We may reach a point where automation and real time data handling between port players converge with the application of artificial intelligence and predictive forecasting using big data collated  from devices throughout the port, e.g., the ‘internet of things’. Speed of development will depend on the readiness of the port and logistics players themselves to share sensitive data, and the willingness of the port authorities and their governing bodies to encourage or even impose this openness .

Decarbonisation and the push towards the circular economy

The IMO’s 2020 sulphur cap and 2050 target for greenhouse gas reductions heralds the start of a structured approach towards capping harmful emissions that will ensure a very necessary adjustment to shipping status as the world’s 6th largest emitter, were it to be a country . With UNCTAD’s Review of Maritime Transport predicting compound annual growth of 3.2 % for seaborne trade between now and 2022, the industry will be forced to act.

After an initial surge of interest four years ago that then waned, the use of LNG as an alternative to heavy fuel oil for bunkering has now seen genuine advances with the first offshore and cargo vessels operating on LNG, with ultra large containerships and gas carriers now being ordered with duel fuel engines. The emergence of alternative, clean, non-carbon fuels like hydrogen and methanol will also power the ships of the future within 50 years. How fast that transformation takes place will depend on the willingness of owners and the preparedness of oil and gas majors, and innovators alike to invest in fuel cell technology and infrastructure in ports. It will also depend on container ship owners de-escalating the fight for size based on alleged economies of scale, where 80% of energy is consumed by 20% of largest cargo vessels.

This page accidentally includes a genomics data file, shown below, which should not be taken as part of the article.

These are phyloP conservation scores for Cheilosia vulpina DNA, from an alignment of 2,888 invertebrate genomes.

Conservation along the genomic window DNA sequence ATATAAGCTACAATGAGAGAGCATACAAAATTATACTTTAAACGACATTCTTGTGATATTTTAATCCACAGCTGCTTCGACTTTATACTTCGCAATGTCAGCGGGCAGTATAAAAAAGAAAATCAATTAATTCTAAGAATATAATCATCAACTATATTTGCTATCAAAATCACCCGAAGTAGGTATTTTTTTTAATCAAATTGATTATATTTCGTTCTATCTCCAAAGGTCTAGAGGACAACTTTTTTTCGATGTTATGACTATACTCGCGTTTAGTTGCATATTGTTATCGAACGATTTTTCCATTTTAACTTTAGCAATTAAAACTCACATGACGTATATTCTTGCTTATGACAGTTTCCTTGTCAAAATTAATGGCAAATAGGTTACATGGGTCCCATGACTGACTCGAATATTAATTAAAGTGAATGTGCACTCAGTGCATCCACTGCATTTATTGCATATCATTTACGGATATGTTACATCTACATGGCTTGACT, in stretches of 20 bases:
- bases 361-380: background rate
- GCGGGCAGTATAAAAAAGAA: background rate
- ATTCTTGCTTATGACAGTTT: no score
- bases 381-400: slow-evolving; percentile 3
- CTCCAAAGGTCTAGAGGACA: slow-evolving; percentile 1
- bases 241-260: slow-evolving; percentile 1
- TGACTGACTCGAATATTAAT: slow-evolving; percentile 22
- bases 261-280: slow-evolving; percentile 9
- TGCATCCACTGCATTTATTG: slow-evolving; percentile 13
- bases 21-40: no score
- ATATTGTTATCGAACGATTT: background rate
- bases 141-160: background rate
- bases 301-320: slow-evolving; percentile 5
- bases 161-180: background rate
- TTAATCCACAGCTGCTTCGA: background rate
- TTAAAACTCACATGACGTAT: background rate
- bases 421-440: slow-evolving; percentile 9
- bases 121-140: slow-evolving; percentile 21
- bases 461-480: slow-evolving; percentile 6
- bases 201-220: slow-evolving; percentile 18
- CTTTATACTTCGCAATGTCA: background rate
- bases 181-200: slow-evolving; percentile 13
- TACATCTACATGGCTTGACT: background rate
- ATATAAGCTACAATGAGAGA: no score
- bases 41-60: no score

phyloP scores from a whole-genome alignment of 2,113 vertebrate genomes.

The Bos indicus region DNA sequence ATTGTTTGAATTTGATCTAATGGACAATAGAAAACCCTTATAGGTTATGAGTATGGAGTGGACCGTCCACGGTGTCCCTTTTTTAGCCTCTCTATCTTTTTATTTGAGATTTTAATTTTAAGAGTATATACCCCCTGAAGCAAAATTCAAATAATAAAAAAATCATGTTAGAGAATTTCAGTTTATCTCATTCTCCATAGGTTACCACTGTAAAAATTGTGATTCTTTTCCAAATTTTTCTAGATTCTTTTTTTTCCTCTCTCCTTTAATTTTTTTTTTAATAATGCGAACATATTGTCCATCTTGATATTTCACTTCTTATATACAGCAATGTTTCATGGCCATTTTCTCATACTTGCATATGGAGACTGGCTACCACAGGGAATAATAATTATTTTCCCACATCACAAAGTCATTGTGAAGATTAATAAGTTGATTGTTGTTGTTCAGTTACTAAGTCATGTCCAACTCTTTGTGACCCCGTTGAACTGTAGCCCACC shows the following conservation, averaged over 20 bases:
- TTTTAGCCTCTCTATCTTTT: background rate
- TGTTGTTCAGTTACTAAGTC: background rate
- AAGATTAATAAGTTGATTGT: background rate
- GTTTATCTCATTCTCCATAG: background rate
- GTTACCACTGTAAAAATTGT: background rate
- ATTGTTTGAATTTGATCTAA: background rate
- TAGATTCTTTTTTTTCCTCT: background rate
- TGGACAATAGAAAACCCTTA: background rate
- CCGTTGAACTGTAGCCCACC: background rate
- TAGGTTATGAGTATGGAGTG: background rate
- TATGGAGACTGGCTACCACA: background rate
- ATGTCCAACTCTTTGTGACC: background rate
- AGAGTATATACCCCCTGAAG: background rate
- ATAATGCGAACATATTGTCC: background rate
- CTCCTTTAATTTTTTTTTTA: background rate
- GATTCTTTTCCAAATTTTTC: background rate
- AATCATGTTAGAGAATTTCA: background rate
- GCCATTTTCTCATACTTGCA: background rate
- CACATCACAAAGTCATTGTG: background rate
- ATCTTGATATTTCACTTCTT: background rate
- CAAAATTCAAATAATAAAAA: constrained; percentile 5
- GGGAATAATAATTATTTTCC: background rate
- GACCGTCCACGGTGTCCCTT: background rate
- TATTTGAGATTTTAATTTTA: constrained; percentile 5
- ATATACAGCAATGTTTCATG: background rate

We can also expect a growing number of initiatives in the field of the ‘circular economy’, whereby port authorities work together with their industrial clusters to generate their own energy and give new economic purpose to waste products; one example is waste water being used to cool industrial installations, which can be deployed for urban heating purposes.

Port professional development and attracting new young talent

Education and the development of young port professionals in the next 50 years will determine success in transforming the industry. The quality of accelerated skills development will have to aim at changing an age and gender demographic, which currently shows 89 and 91 percent of positions occupied by males at respective directorship and C-levels, and a skew towards seniority versus performance-based promotion and job rotation .